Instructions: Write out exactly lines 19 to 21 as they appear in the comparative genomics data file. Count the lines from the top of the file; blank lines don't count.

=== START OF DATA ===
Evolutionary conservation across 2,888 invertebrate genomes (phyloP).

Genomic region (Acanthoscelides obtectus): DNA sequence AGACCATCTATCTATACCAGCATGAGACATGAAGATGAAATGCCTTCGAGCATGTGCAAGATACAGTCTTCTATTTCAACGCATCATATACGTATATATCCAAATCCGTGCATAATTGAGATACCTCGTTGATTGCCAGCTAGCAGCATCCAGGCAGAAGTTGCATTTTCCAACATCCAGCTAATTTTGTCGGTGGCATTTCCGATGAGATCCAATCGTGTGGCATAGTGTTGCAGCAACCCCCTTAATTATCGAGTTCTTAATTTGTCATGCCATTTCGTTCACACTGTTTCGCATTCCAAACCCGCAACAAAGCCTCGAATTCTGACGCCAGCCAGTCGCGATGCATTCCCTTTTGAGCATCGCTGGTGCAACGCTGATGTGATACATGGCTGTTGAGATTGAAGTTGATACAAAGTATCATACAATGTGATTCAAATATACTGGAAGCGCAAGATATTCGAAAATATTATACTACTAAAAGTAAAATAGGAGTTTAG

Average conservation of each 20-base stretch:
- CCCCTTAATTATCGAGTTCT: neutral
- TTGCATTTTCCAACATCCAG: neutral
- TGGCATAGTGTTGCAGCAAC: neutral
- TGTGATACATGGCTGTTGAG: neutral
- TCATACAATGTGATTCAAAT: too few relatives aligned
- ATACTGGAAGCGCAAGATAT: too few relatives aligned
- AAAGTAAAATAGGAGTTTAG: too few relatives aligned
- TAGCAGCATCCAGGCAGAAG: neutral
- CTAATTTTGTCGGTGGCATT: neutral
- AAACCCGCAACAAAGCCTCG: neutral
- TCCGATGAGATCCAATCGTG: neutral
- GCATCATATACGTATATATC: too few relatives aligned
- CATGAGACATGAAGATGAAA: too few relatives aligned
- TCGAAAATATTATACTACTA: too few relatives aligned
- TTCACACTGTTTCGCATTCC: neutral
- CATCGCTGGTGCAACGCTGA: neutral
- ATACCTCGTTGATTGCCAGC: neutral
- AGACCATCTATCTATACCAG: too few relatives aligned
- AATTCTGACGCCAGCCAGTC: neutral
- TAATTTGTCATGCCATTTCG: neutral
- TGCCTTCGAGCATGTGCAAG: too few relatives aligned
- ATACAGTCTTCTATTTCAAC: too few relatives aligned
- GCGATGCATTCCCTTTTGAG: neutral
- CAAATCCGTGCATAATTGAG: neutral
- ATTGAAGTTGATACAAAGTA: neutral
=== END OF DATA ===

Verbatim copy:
- CATCGCTGGTGCAACGCTGA: neutral
- ATACCTCGTTGATTGCCAGC: neutral
- AGACCATCTATCTATACCAG: too few relatives aligned